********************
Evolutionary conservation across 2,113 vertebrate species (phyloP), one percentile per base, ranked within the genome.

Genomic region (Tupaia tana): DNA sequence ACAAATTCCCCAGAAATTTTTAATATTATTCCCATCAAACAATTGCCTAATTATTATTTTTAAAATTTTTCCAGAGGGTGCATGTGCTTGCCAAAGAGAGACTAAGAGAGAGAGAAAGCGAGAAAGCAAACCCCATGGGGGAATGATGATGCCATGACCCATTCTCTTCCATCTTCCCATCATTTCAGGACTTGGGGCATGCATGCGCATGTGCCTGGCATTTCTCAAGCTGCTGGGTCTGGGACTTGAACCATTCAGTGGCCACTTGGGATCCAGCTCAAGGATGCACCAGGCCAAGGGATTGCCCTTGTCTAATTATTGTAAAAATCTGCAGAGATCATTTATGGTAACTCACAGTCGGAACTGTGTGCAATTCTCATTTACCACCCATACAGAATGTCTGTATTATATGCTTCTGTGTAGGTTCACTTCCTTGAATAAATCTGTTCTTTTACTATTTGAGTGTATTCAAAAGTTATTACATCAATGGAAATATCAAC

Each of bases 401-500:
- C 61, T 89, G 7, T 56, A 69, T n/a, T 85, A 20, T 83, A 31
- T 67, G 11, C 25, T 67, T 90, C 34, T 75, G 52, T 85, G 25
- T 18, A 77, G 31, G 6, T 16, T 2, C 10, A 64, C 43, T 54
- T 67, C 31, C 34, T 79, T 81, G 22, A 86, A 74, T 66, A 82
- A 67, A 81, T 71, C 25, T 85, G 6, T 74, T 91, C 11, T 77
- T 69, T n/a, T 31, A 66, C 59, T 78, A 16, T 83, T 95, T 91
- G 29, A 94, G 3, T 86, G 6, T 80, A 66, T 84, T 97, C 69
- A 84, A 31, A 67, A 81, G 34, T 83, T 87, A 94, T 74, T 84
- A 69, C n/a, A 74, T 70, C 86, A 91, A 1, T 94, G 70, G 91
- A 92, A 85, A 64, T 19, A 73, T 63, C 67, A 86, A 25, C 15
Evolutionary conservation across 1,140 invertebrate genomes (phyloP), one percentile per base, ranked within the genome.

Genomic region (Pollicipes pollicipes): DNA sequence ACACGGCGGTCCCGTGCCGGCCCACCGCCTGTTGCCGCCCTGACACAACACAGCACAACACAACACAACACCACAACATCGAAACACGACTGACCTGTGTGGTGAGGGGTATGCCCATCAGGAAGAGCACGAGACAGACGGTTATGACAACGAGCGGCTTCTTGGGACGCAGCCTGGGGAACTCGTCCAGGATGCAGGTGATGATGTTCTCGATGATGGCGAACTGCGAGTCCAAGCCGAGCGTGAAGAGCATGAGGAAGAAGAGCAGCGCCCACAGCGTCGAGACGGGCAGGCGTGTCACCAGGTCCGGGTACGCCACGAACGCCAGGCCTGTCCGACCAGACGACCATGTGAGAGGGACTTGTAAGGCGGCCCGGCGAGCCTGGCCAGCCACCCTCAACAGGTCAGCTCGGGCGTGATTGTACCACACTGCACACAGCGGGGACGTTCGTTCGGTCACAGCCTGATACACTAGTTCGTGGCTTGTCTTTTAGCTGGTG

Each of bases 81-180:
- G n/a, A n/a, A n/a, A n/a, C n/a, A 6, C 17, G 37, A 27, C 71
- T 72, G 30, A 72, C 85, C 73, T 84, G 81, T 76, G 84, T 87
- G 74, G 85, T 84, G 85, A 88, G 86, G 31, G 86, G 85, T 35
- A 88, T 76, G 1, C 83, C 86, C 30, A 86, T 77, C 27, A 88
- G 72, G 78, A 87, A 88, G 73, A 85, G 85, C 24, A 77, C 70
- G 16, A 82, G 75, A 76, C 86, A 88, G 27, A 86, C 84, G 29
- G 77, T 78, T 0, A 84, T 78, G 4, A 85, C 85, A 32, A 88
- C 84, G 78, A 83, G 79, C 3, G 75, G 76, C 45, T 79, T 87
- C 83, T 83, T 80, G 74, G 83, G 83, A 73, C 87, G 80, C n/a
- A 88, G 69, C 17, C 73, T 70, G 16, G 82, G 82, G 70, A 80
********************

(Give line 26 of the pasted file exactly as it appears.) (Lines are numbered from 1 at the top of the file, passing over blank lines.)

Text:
- A 88, G 69, C 17, C 73, T 70, G 16, G 82, G 82, G 70, A 80